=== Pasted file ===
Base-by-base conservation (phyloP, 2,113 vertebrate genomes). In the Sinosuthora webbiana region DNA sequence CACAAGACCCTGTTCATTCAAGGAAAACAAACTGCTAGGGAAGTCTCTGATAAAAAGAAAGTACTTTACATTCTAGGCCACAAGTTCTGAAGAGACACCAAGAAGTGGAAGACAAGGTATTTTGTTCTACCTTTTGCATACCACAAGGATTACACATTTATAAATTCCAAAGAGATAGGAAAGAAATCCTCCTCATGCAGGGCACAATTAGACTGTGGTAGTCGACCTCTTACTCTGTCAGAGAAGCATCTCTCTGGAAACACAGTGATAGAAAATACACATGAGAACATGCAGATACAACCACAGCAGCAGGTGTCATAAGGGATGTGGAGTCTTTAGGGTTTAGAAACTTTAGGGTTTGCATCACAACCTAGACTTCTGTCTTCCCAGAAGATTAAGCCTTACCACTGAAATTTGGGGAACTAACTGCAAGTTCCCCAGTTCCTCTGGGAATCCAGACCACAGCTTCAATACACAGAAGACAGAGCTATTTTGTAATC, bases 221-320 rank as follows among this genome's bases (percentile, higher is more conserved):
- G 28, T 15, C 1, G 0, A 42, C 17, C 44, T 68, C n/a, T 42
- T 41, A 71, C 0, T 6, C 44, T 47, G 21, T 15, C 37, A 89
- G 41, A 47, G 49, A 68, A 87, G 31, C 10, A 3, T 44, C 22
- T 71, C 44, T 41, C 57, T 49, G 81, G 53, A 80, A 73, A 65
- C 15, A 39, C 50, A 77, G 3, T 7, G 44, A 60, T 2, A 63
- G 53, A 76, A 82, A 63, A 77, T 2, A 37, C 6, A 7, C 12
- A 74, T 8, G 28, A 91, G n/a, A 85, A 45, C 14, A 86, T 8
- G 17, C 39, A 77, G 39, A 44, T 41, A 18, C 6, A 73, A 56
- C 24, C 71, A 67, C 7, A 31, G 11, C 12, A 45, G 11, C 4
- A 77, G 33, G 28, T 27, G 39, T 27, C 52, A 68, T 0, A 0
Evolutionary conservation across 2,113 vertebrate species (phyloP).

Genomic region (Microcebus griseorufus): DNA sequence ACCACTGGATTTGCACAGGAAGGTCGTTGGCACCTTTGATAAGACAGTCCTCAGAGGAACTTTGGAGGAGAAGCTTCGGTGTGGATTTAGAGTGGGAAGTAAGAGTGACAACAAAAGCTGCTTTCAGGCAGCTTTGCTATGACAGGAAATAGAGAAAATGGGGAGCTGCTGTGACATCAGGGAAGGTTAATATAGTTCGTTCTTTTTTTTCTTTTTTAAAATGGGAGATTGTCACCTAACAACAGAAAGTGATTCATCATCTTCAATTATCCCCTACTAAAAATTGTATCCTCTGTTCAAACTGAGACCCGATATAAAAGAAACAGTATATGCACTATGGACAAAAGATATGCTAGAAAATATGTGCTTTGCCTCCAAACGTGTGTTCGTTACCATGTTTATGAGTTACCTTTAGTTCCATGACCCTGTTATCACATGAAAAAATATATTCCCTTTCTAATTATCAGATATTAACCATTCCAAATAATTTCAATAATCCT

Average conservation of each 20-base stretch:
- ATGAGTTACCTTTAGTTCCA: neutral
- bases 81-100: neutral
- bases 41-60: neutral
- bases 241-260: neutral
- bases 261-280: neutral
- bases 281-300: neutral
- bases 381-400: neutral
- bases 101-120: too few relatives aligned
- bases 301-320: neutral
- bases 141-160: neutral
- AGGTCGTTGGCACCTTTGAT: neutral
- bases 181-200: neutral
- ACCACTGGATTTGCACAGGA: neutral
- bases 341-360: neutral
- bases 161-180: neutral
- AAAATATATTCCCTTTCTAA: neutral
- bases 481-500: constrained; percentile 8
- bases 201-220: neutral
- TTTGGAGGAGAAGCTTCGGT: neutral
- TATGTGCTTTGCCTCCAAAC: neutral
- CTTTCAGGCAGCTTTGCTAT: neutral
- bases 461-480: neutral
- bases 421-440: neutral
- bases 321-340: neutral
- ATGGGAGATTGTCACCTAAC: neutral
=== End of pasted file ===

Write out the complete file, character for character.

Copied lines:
Base-by-base conservation (phyloP, 2,113 vertebrate genomes). In the Sinosuthora webbiana region DNA sequence CACAAGACCCTGTTCATTCAAGGAAAACAAACTGCTAGGGAAGTCTCTGATAAAAAGAAAGTACTTTACATTCTAGGCCACAAGTTCTGAAGAGACACCAAGAAGTGGAAGACAAGGTATTTTGTTCTACCTTTTGCATACCACAAGGATTACACATTTATAAATTCCAAAGAGATAGGAAAGAAATCCTCCTCATGCAGGGCACAATTAGACTGTGGTAGTCGACCTCTTACTCTGTCAGAGAAGCATCTCTCTGGAAACACAGTGATAGAAAATACACATGAGAACATGCAGATACAACCACAGCAGCAGGTGTCATAAGGGATGTGGAGTCTTTAGGGTTTAGAAACTTTAGGGTTTGCATCACAACCTAGACTTCTGTCTTCCCAGAAGATTAAGCCTTACCACTGAAATTTGGGGAACTAACTGCAAGTTCCCCAGTTCCTCTGGGAATCCAGACCACAGCTTCAATACACAGAAGACAGAGCTATTTTGTAATC, bases 221-320 rank as follows among this genome's bases (percentile, higher is more conserved):
- G 28, T 15, C 1, G 0, A 42, C 17, C 44, T 68, C n/a, T 42
- T 41, A 71, C 0, T 6, C 44, T 47, G 21, T 15, C 37, A 89
- G 41, A 47, G 49, A 68, A 87, G 31, C 10, A 3, T 44, C 22
- T 71, C 44, T 41, C 57, T 49, G 81, G 53, A 80, A 73, A 65
- C 15, A 39, C 50, A 77, G 3, T 7, G 44, A 60, T 2, A 63
- G 53, A 76, A 82, A 63, A 77, T 2, A 37, C 6, A 7, C 12
- A 74, T 8, G 28, A 91, G n/a, A 85, A 45, C 14, A 86, T 8
- G 17, C 39, A 77, G 39, A 44, T 41, A 18, C 6, A 73, A 56
- C 24, C 71, A 67, C 7, A 31, G 11, C 12, A 45, G 11, C 4
- A 77, G 33, G 28, T 27, G 39, T 27, C 52, A 68, T 0, A 0
Evolutionary conservation across 2,113 vertebrate species (phyloP).

Genomic region (Microcebus griseorufus): DNA sequence ACCACTGGATTTGCACAGGAAGGTCGTTGGCACCTTTGATAAGACAGTCCTCAGAGGAACTTTGGAGGAGAAGCTTCGGTGTGGATTTAGAGTGGGAAGTAAGAGTGACAACAAAAGCTGCTTTCAGGCAGCTTTGCTATGACAGGAAATAGAGAAAATGGGGAGCTGCTGTGACATCAGGGAAGGTTAATATAGTTCGTTCTTTTTTTTCTTTTTTAAAATGGGAGATTGTCACCTAACAACAGAAAGTGATTCATCATCTTCAATTATCCCCTACTAAAAATTGTATCCTCTGTTCAAACTGAGACCCGATATAAAAGAAACAGTATATGCACTATGGACAAAAGATATGCTAGAAAATATGTGCTTTGCCTCCAAACGTGTGTTCGTTACCATGTTTATGAGTTACCTTTAGTTCCATGACCCTGTTATCACATGAAAAAATATATTCCCTTTCTAATTATCAGATATTAACCATTCCAAATAATTTCAATAATCCT

Average conservation of each 20-base stretch:
- ATGAGTTACCTTTAGTTCCA: neutral
- bases 81-100: neutral
- bases 41-60: neutral
- bases 241-260: neutral
- bases 261-280: neutral
- bases 281-300: neutral
- bases 381-400: neutral
- bases 101-120: too few relatives aligned
- bases 301-320: neutral
- bases 141-160: neutral
- AGGTCGTTGGCACCTTTGAT: neutral
- bases 181-200: neutral
- ACCACTGGATTTGCACAGGA: neutral
- bases 341-360: neutral
- bases 161-180: neutral
- AAAATATATTCCCTTTCTAA: neutral
- bases 481-500: constrained; percentile 8
- bases 201-220: neutral
- TTTGGAGGAGAAGCTTCGGT: neutral
- TATGTGCTTTGCCTCCAAAC: neutral
- CTTTCAGGCAGCTTTGCTAT: neutral
- bases 461-480: neutral
- bases 421-440: neutral
- bases 321-340: neutral
- ATGGGAGATTGTCACCTAAC: neutral